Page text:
The importance of example manuscripts and letters of inquiry cannot be underestimated. The format, content, and intellectual level of these items is completely unknown to the average student, and examples were the most frequently requested piece of information by students. They are now made available to students on the class website (2).

Some students may have difficulty being critical of their peers’ manuscripts while wishing to support those other students. Four measures help remove this barrier to a successful review: 1) severe punishment is enforced for breaking the confidentiality of peer review, 2) students may decline to review a manuscript based on conflict of interest, 3) the reviews themselves are graded, and 4) students are lectured on the importance of critical reviews to generating a final manuscript that can receive a high grade. Together, these measures have promoted in-depth reviews ranging qualitatively from polite to scathing.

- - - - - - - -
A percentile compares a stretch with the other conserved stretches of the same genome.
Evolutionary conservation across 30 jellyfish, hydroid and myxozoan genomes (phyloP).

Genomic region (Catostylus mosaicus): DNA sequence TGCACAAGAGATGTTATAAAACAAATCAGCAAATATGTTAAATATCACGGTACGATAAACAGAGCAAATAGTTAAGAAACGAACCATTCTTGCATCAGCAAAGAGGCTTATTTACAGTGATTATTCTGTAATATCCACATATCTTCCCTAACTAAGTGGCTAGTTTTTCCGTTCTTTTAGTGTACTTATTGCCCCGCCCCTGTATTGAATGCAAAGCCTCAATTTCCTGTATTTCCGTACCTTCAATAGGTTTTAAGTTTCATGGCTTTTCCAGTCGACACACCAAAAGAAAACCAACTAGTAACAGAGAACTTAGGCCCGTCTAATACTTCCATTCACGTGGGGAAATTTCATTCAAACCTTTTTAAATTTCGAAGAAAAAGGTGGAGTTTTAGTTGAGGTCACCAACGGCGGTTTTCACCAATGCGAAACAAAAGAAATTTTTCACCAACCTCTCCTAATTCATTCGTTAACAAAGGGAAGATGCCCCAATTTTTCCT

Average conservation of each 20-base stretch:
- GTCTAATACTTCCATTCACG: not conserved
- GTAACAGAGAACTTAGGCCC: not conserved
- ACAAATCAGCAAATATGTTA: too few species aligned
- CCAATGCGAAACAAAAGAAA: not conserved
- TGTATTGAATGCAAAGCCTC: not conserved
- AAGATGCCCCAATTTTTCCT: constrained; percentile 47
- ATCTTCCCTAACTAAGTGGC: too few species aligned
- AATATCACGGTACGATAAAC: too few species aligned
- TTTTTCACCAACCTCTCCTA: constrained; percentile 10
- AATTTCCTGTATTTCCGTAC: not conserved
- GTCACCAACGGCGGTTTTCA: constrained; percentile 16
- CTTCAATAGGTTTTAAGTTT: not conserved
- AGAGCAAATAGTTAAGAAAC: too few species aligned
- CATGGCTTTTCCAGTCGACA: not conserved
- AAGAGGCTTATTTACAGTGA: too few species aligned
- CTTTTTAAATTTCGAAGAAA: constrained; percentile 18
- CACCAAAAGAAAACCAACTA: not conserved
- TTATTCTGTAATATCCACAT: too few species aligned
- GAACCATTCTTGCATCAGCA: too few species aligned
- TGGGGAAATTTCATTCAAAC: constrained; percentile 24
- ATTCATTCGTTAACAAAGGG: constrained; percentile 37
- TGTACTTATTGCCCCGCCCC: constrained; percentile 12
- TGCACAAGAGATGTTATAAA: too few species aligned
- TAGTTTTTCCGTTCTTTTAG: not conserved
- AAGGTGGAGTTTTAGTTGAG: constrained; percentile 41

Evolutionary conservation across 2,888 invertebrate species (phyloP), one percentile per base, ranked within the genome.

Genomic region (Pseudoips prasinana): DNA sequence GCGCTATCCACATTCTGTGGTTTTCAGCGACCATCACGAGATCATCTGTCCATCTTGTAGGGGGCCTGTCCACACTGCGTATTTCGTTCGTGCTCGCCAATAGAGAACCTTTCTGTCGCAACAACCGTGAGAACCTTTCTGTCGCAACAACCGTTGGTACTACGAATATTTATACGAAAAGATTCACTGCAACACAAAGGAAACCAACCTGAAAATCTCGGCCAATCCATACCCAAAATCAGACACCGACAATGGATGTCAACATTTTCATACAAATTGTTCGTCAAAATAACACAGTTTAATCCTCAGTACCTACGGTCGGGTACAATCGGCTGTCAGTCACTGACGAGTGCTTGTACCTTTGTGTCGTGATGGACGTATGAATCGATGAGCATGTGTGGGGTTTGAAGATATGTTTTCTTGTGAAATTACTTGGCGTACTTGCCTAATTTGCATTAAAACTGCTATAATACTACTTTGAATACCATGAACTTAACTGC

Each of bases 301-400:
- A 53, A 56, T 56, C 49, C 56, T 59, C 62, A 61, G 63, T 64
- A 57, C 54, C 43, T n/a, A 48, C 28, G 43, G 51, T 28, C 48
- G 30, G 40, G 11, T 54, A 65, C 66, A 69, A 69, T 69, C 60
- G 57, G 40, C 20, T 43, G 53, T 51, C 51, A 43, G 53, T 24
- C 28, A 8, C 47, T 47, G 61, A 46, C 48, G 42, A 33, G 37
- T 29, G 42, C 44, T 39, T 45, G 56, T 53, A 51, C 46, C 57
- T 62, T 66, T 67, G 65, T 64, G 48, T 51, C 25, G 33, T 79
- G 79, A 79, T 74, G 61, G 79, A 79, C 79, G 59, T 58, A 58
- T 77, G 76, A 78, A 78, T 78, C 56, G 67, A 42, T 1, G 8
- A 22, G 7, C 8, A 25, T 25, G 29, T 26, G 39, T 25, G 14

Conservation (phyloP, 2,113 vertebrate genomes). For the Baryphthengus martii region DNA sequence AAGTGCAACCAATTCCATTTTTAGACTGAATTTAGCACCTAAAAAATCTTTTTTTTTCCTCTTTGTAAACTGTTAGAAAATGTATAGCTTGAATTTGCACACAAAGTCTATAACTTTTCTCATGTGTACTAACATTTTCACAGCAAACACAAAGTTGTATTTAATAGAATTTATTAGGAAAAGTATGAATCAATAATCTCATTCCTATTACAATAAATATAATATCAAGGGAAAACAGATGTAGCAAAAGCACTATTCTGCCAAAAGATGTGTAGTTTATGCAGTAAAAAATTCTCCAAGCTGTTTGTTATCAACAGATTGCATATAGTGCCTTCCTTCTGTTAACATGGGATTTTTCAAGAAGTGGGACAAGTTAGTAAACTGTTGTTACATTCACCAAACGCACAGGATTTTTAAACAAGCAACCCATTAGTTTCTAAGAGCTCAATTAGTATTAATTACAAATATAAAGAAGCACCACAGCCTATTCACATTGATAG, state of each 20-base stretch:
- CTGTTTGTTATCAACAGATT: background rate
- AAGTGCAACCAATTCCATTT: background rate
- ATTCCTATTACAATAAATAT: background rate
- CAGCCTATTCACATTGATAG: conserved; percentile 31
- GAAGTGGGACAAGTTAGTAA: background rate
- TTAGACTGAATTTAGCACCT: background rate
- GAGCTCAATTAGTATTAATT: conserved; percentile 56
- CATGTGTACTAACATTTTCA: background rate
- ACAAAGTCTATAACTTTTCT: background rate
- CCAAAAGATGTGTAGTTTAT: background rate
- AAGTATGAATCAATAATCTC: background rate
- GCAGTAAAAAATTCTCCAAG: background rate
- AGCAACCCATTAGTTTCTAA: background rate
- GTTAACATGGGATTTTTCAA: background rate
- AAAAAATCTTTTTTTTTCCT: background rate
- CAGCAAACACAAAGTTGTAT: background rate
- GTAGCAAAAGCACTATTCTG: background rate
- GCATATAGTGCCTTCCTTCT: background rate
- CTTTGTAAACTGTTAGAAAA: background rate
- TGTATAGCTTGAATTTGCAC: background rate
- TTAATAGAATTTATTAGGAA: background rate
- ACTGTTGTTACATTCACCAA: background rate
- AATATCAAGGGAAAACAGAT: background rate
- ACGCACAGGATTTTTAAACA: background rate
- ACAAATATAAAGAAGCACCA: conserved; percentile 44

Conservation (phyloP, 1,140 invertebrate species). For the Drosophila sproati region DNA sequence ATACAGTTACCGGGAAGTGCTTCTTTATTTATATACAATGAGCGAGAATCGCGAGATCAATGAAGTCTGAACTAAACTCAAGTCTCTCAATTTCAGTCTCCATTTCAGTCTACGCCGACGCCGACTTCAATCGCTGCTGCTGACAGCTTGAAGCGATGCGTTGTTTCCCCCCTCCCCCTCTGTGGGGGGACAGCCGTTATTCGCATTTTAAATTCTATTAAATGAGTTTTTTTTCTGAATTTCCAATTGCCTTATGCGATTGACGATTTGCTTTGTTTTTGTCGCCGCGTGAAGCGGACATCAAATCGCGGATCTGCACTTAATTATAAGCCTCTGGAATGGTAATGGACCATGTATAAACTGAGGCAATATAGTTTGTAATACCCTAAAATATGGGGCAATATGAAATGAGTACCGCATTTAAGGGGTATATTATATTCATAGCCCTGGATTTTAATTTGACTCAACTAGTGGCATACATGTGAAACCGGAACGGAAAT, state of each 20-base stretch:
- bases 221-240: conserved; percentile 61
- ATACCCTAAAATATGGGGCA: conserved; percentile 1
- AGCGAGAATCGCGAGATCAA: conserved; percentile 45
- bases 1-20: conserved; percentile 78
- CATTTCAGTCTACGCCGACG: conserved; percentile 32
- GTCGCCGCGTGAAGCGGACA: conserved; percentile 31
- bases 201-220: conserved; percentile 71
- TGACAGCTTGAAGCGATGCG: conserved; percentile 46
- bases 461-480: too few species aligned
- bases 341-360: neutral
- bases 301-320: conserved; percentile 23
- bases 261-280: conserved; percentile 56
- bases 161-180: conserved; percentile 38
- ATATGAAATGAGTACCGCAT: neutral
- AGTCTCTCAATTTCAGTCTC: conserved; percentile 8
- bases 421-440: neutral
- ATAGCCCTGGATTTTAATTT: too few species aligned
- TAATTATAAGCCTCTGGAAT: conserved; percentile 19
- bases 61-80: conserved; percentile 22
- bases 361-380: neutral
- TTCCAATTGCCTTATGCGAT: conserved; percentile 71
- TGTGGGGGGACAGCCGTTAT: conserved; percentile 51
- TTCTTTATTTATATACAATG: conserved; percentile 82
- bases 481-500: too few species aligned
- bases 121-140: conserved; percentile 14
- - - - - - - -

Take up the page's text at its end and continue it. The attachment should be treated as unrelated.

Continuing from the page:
Several variations on this method may be envisioned that would further enhance the experience of writing or expand the work to fill a stand-alone undergraduate or graduate course.

Multiple rounds of review.

Some students suggested that we engage in multiple rounds of review to better represent the actual publishing process and allow them to further hone their manuscripts. Due to time constraints, this is not practical in a typical one-semester class or where the paper is only a fraction of the grade.

Production of a “journal.”